She lost her brother after he contracted COVID-19 and struggles being in lockdown at her Seddon home but 90-year-old Francesca Catroppa still finds reasons to sing.
The local identity sits outside her home of 71 years and talks to passers by, sometimes breaking into song to lift her own and others’ spirits.
One song is Mamma, a classic from her Italian homeland: “Mamma son tanto felice (Mum, I am so happy)“.
She is urging others to get vaccinated so that people have a chance against the coronavirus.
In March last year, her brother, Francesco, 86, died after contracting COVID.
“My brother went to the big shop to buy something,“ Francesca said.
“When he came back home, he fell down.“
He was taken to Footscray Hospital, where he learnt he had coronavirus.
He died a week later.
Francesca didn’t get to see him in hospital and was not allowed to attend his funeral.
Australian Multicultural Community Services (AMCS), based at Maidstone and Geelong, supports Francesca to live at home and takes her to medical appointments.
Her most recent one was on Friday, when Francesca received her second dose of AstraZeneca.
Support worker Tina Parisi, who visited Mrs Catroppa sometimes daily last year, went with her the first time and they got their jabs together.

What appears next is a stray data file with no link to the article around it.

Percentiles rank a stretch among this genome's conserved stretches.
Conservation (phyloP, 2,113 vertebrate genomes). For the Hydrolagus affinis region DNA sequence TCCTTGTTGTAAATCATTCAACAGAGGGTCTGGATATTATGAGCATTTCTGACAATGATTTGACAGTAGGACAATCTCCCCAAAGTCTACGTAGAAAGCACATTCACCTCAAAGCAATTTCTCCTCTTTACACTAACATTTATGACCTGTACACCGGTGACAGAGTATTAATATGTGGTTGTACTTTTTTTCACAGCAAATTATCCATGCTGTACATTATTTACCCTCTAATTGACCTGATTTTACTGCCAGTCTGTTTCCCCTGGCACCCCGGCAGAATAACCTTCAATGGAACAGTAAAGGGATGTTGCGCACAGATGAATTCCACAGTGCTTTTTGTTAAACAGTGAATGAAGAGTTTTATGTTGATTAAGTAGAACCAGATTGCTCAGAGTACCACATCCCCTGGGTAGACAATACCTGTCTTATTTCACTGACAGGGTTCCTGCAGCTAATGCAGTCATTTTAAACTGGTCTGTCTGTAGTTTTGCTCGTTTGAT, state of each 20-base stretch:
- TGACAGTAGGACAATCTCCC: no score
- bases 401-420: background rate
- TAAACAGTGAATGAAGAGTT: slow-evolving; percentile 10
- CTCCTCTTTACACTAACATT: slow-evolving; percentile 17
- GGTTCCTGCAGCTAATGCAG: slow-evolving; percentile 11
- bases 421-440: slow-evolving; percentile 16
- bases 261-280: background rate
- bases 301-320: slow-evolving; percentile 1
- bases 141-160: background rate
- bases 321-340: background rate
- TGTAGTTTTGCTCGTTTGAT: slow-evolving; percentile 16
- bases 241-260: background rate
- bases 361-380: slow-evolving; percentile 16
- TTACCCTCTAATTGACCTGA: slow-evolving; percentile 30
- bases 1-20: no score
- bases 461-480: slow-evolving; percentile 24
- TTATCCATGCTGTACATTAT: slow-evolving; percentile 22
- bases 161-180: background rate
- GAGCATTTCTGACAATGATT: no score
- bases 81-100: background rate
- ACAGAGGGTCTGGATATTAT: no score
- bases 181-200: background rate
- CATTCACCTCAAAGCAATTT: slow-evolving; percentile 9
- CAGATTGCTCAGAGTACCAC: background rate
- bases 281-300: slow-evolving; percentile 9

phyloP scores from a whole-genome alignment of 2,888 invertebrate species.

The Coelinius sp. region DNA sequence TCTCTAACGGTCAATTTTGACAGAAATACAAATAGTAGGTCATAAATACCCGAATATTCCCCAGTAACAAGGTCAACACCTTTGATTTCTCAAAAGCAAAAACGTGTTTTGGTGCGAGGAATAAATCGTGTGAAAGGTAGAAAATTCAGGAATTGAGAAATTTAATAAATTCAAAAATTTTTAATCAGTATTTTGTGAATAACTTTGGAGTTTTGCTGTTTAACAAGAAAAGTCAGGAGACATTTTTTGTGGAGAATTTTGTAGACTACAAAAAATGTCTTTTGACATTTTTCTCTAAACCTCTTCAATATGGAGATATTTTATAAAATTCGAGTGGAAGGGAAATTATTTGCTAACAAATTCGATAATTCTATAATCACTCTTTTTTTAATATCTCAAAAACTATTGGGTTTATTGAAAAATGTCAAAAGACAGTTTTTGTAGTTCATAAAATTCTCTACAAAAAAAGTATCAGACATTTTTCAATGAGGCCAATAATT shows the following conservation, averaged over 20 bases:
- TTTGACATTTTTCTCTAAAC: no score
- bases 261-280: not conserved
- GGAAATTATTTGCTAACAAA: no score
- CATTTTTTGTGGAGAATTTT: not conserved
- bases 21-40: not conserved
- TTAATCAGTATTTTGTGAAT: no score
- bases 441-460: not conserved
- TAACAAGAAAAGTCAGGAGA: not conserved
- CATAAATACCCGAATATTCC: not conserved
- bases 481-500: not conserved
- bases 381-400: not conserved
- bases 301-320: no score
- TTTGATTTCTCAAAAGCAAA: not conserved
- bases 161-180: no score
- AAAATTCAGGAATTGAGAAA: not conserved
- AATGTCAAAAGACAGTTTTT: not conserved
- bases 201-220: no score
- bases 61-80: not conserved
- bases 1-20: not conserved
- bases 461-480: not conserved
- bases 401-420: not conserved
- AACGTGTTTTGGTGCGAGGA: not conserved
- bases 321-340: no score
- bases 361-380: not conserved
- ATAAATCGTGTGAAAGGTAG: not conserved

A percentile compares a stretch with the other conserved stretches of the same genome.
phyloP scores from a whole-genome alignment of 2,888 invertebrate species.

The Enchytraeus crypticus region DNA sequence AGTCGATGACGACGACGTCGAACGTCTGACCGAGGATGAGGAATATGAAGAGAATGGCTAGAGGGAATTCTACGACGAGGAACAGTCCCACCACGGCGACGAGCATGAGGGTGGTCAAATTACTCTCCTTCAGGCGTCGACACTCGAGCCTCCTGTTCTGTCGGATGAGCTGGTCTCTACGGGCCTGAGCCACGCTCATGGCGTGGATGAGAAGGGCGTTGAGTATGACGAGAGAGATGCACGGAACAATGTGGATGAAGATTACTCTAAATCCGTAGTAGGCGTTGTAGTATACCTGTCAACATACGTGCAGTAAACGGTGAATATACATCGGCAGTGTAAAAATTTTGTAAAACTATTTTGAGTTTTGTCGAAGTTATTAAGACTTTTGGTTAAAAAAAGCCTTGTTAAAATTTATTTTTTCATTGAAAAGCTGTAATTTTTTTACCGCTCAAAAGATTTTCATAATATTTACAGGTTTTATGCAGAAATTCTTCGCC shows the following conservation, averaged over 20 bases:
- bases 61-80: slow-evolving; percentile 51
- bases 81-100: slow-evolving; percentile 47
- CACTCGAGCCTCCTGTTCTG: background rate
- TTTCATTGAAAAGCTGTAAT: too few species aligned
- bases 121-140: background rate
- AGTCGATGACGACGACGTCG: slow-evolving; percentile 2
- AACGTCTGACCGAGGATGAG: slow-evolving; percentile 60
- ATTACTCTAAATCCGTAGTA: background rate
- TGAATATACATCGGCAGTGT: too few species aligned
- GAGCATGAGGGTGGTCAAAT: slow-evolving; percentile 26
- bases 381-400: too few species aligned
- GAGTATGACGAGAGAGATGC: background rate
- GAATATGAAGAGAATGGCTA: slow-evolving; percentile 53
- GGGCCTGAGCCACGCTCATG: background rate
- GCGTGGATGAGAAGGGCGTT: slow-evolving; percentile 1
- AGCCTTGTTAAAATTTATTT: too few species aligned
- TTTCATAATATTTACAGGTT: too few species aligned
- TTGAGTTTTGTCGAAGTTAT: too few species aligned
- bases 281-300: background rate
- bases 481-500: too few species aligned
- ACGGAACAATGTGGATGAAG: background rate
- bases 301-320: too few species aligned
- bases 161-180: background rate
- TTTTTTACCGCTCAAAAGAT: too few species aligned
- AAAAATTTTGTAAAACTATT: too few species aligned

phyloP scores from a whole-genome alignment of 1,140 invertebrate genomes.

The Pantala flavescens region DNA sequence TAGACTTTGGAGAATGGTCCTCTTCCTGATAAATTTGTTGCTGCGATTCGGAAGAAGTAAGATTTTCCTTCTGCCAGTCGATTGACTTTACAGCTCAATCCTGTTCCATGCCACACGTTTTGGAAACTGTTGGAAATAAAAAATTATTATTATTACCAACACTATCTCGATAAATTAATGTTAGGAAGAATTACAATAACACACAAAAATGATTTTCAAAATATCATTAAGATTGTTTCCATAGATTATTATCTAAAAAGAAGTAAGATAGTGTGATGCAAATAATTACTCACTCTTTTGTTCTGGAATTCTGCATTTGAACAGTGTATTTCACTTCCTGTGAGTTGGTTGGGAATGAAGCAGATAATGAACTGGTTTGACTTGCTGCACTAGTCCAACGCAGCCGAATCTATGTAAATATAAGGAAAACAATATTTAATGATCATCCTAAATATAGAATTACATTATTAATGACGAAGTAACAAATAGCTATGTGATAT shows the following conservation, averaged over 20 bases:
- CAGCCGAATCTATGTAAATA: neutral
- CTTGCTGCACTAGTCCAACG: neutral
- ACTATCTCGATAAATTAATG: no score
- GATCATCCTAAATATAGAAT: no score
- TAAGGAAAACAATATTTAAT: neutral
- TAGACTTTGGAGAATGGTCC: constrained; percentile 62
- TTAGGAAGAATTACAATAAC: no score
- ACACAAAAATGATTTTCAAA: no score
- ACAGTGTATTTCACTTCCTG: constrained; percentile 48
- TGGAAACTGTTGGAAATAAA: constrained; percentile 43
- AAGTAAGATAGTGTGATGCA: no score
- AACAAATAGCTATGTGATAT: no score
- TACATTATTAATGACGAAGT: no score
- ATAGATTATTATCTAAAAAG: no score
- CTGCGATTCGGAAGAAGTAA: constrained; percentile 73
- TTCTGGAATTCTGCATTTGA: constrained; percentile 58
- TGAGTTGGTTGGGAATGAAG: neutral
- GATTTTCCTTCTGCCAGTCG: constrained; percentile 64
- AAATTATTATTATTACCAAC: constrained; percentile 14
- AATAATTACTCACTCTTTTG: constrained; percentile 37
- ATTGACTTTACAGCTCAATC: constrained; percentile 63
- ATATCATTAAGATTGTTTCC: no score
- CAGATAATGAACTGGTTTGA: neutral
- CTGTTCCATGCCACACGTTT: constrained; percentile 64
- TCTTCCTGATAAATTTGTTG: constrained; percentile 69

Tina said after the first dose, she went home with Francesca to ensure there were no side effects. Both experienced none.
“She thinks that if people have the vaccine, maybe we can cope with COVID,“ Tina said.
“Without the vaccine, we have no chance.“
Francesca said she enjoyed other people’s company and struggled during lockdown.
“I sit outside my front door … and everybody who passes on the street knows me,“ she said.
“Everybody talks to me.
“I sit in front of the door all day from in the morning at 7 o’clock and the people who go to the [train] station … every day, every minute.
“Everybody says to me, ’Hello, how are you’. I talk with everyone.“
Francesca said her message to people about COVID-19 was to vaccinate.
“When we were in Italy, in the wartime, I was 10 years old,“ she said.
“A lot of soldiers died in the wartime. They had no chance to bury them.
“A lot of sickness from the soldiers dying and being left on top of the ground.
“Every day, one doctor came around my town and he gave kids, anyone, an injection to not catch the sickness.